Master of Engineering Science
Mechanical and Materials Engineering
Microbial fuel cells (MFCs) are widely researched for application in wastewater treatment. However, the current anodes used in MFCs often suffer from high fabrication cost and uncontrollable pore sizes. In this thesis, three-dimensional printing technique was utilized to fabricate anodes with different micro pore sizes for MFCs. Copper coating and carbonization were applied to the printed polymer anodes to increase the conductivity and specific surface area. Voltages of MFCs with various anodes were measured as well as other electrochemical tests such as linear sweep voltammetry and electrochemical impedance spectroscopy. 3D copper porous anode produced higher maximum voltages and power densities compared to copper mesh anode, illustrating the advantage of 3D porous structures in MFC application. However, due to copper corrosion, copper anodes presented much lower power output than carbon cloth anode. As carbon materials are known for their chemical stability, relatively good conductivity and excellent biocompatibility, MFCs with 3D carbon porous anodes were thus developed via carbonization, with larger surface area, higher electricity output, lower diffusion resistance and more bacterial biofilm formation compared to carbon cloth anode. This research project is the first application of 3D printing in MFCs and has developed several simple methods of 3D porous anode fabrication.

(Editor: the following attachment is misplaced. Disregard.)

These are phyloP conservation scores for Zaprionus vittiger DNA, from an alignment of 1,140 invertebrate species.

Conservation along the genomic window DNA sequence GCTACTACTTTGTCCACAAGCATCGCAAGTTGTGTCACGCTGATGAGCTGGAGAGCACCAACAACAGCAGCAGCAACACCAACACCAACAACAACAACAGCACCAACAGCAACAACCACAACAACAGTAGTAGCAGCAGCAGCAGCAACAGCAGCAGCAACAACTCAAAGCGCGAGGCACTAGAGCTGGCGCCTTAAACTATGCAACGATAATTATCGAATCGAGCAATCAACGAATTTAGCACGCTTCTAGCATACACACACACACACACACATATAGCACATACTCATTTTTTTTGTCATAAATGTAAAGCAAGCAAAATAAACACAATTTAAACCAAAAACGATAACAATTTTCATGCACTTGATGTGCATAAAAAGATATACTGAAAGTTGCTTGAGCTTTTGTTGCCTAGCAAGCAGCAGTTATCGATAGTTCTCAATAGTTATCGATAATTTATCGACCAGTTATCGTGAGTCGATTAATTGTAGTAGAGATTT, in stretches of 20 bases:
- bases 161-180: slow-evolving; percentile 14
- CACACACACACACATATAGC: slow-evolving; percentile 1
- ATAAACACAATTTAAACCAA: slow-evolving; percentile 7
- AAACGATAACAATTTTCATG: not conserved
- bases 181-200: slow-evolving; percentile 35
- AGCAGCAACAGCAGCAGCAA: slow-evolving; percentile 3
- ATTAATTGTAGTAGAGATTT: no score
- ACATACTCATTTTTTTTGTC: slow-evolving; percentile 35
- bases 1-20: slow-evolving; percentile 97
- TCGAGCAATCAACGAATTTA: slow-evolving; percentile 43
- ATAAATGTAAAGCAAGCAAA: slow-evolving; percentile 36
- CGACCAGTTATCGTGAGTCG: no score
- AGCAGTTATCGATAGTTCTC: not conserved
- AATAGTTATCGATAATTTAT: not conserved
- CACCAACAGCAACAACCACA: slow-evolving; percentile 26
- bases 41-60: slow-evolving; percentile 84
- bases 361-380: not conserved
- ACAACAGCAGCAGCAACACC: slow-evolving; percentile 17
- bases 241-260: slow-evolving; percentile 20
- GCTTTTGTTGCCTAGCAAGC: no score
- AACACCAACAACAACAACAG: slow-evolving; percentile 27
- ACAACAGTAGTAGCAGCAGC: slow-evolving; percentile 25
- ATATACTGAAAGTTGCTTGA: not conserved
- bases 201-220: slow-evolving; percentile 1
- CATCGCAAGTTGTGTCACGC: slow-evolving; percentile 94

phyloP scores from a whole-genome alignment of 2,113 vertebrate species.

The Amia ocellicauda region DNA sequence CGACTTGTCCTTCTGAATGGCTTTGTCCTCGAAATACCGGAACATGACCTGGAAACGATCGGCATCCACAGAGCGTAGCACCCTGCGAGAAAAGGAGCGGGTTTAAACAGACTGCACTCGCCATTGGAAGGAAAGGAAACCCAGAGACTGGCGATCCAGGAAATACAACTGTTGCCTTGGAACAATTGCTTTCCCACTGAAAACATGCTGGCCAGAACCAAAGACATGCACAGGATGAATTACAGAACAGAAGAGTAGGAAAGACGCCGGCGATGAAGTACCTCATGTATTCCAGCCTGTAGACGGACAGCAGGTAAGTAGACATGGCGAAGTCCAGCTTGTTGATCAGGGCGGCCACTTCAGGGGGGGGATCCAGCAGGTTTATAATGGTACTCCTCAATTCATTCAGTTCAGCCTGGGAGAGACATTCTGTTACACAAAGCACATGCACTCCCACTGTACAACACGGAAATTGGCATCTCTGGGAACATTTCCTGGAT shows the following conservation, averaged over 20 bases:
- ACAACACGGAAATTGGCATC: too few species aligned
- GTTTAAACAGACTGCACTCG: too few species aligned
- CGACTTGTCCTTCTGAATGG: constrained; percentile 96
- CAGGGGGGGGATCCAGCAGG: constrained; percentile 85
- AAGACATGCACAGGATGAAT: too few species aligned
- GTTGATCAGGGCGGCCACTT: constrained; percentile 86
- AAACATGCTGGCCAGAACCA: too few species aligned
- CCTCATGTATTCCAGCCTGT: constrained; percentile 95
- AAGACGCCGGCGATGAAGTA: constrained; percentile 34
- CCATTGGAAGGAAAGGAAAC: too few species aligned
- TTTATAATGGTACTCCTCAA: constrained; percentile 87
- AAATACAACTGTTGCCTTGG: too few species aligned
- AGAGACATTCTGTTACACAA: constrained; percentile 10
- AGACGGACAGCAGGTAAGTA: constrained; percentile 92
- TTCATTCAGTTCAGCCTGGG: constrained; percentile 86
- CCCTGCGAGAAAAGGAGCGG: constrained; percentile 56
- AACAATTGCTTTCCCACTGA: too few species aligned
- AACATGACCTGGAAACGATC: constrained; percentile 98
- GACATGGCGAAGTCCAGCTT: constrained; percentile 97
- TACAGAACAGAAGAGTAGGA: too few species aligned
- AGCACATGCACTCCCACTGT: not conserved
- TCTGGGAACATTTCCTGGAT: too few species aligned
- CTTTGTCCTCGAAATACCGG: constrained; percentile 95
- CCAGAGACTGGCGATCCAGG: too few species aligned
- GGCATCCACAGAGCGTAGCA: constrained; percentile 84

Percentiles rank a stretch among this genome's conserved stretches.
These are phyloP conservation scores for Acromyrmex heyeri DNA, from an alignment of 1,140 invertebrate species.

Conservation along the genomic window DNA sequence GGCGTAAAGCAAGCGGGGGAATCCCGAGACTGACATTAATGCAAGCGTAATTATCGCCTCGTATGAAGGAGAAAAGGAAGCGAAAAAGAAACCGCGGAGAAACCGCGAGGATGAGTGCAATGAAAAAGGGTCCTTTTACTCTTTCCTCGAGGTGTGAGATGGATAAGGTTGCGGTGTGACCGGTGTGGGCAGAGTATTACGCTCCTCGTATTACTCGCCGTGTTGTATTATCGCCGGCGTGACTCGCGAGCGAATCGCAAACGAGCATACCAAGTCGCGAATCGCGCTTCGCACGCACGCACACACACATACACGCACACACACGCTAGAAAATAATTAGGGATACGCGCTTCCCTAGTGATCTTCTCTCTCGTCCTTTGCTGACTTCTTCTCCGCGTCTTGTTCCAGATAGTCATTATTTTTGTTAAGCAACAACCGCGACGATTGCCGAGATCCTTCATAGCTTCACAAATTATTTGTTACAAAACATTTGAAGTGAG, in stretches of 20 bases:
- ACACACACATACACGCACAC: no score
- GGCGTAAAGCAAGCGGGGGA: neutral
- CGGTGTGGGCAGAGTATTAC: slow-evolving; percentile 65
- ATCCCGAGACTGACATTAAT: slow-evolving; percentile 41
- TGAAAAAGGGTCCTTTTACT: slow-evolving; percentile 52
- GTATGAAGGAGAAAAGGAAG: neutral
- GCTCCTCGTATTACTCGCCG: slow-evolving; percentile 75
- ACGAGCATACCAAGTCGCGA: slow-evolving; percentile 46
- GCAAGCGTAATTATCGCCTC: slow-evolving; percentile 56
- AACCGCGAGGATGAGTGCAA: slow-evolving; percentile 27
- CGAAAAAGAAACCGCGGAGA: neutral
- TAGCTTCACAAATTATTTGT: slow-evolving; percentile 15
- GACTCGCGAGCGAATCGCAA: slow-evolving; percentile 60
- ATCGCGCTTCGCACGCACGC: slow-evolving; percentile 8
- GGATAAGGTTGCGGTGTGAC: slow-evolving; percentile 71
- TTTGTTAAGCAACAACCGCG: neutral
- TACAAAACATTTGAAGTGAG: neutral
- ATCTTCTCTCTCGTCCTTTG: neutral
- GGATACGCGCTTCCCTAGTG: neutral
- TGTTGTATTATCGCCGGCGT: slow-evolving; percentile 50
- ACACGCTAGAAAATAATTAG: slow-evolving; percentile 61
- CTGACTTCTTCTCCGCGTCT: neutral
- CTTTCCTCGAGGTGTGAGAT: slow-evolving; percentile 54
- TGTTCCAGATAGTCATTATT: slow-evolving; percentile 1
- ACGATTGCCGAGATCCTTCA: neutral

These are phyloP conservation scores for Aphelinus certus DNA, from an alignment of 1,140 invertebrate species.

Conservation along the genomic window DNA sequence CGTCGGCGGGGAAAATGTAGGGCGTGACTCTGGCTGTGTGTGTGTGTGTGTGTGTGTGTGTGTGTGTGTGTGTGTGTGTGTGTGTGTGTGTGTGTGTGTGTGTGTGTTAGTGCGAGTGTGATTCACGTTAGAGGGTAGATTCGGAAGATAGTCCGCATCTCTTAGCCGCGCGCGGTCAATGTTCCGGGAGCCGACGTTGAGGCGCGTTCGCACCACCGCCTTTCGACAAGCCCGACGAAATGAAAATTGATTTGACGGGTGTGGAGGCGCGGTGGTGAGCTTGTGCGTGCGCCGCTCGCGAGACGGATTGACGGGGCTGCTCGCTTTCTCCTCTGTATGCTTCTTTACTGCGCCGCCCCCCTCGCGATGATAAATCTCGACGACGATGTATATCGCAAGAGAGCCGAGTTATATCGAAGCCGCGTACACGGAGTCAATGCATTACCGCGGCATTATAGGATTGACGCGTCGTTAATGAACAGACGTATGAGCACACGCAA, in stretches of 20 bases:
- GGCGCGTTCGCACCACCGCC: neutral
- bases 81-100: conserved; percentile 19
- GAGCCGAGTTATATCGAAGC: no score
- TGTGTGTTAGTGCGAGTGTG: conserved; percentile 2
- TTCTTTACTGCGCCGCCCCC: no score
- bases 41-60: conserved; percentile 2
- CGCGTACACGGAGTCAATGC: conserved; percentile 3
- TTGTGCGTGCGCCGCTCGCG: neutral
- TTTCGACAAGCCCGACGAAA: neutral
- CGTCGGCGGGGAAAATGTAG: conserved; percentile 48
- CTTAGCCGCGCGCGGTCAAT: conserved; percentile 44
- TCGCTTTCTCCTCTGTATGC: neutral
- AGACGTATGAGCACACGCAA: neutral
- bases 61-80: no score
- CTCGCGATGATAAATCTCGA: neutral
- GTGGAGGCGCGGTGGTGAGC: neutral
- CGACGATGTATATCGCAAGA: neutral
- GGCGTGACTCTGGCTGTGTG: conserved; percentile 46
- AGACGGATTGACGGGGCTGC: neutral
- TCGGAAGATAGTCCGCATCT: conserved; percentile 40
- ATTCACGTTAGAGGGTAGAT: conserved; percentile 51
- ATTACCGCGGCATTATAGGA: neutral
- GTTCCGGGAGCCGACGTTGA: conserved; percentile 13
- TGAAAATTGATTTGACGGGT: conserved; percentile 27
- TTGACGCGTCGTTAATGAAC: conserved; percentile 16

Bian, Bin, "Application of 3D Printing Technology in Porous Anode Fabrication for Enhanced Power Output of Microbial Fuel Cells" (2015). Electronic Thesis and Dissertation Repository. 3234.
Available for download on Saturday, September 23, 2017
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